Muhammad Mustafa, MS ’17: An On-Ramp for Pakistan’s Illiterate Workers
Armed with an education, this 2017 Social Innovation Fellow gives less-fortunate compatriots the tools to find jobs online and leave poverty behind.
2017 SIF Fellow Muhammad Mustafa | Stacy Geiken
2017 SIF Fellow Muhammad Mustafa | Stacy Geiken
With an inexpensive mobile phone in his hand, Taza Gul approached Muhammad Mustafa while Mustafa was out for a walk in his wife’s home village in Peshawar, Pakistan. Gul was excited but apprehensive: He’d found a YouTube video that demonstrated how he might be able to grow calabash gourds vertically.
Gul’s family had been growing gourds on the ground, on rented land, for generations. The vines could grow to be 13 feet long. They took space and sucked nutrients from the soil.
Mustafa pulled out his own mobile phone.
“I researched more, then and there,” he remembered. “The vines grow better when they grow in the air. I wanted to encourage him.”
Within two years, Gul had multiplied the yield on his land by seven times: a life-changing increase for a tenant farmer.
Why had Gul never tried vertical farming before? Simple: He didn’t know about it. Gul can’t read; it was only because a nephew had lent Gul his phone and pointed out the video that Gul had access to this momentous information. The encounter was life-changing for Mustafa, too. He had built a 10-year career in telecom in Pakistan, working for VimpelCom Ltd. (now Veon), an operator with 200 million subscribers in 14 countries, and for Mobilink, Pakistan’s largest telecom operator, with a subscriber base of 36 million.
“It never occurred to me when we were building all these fancy towers that there is a big segment of society that will never be able to benefit,” Mustafa said. “Every day, I started noticing how many illiterate people I would come across — security guards, gardeners. I thought if there were a way to provide all this information, it would be very useful to them.”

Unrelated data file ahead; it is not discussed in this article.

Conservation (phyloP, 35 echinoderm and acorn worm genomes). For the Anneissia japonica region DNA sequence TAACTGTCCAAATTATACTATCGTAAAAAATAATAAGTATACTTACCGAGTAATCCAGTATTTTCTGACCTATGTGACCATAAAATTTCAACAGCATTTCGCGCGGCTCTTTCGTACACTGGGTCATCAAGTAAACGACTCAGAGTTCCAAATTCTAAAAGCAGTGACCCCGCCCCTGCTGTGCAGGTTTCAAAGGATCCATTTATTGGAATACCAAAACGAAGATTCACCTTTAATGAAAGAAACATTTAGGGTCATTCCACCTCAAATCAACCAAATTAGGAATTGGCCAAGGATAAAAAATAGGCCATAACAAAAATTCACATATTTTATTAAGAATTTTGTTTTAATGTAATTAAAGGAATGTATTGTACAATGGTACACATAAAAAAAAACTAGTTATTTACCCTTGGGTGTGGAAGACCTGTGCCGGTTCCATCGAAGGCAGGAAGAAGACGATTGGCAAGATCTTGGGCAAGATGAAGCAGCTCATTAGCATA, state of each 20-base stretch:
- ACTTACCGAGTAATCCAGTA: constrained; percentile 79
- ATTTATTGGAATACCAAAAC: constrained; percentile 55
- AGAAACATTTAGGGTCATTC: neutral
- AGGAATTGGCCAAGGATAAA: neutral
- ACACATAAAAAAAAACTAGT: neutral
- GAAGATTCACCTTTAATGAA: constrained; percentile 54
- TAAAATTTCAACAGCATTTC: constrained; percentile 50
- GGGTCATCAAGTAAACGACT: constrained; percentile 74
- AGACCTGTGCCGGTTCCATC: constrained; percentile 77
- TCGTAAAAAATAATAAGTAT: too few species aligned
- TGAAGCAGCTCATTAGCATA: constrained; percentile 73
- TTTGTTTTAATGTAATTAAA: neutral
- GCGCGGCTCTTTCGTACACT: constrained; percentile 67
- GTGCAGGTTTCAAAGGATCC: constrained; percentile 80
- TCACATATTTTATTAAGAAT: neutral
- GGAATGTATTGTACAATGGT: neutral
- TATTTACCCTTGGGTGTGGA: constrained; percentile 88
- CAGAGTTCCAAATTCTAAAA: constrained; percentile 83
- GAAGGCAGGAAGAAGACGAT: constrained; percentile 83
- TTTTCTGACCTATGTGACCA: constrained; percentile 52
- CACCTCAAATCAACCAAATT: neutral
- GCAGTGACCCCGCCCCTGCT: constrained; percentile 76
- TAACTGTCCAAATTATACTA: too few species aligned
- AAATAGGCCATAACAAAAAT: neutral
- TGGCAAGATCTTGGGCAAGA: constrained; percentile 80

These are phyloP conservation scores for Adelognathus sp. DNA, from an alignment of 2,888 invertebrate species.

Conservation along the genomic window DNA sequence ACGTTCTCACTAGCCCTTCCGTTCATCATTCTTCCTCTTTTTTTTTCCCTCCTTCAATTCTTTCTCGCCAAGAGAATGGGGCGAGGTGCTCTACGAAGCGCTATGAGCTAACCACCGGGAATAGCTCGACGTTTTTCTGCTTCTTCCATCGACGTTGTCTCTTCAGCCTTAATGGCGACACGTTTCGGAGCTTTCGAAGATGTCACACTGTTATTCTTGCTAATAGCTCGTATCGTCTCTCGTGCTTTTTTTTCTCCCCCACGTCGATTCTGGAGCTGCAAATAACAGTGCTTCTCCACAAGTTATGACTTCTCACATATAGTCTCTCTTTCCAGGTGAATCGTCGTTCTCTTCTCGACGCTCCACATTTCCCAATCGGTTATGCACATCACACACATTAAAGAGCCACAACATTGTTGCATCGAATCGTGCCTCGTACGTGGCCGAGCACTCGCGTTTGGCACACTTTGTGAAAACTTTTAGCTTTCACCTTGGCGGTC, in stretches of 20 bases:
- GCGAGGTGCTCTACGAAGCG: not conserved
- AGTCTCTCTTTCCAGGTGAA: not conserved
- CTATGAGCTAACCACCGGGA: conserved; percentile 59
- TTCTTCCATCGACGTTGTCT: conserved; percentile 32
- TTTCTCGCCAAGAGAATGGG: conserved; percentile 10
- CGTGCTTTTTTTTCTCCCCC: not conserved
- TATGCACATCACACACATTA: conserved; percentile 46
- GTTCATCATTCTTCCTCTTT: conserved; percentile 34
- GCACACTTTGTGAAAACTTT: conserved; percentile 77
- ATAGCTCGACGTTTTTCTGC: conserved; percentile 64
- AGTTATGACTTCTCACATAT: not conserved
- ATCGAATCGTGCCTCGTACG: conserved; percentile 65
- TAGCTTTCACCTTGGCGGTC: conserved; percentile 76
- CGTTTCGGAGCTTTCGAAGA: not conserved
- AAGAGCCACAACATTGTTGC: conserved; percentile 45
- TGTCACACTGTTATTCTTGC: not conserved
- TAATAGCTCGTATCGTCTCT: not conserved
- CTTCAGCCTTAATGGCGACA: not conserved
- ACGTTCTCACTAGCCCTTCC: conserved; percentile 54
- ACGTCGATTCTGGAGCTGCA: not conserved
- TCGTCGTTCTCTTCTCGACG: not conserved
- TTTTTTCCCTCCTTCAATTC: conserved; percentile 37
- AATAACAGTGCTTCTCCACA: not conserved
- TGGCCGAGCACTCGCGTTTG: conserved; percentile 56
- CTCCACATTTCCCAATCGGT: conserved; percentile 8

Honing his idea to focus on jobs, Mustafa, a Sloan Fellow at Stanford Graduate School of Business, is developing a platform with an icon- and audio-based interface that can be used by employers to post positions online and by illiterate people to find jobs and apply for them. On Sept. 1, he will launch EasyJob in Islamabad, Pakistan.
“I have lived all my life in Pakistan, and there I witnessed abject poverty every day,” he said. “I have seen generations of families trapped. But what is shocking is that the escape from poverty can be simpler than imagined.”
The burgeoning of the internet and greater access to technology are helping to vault many of the world’s poor into the middle classes. In two or three years, there may be a tipping point. For the first time ever, a majority of the world’s population could live in middle-class or wealthy households, according to a recent Brookings Report.
Yet there is a huge group of people left out of the revolution: about 780 million illiterate people around the world. Many of them cannot use the internet because so much of the information available there is in written form, as are most search engine interfaces, Mustafa points out. Illiteracy keeps families from accessing ideas and job opportunities that could help lift them out of poverty.
The problem is particularly severe in Pakistan, Mustafa’s home. For instance, 70 percent of the country’s rural poor are illiterate. Some job portals, such as SkillBazaar.co, cater to illiterate workers, but the sites do not provide online interfaces. Instead, they use offline mechanisms, such as hiring physical agents to act as intermediaries between employers and job-seekers.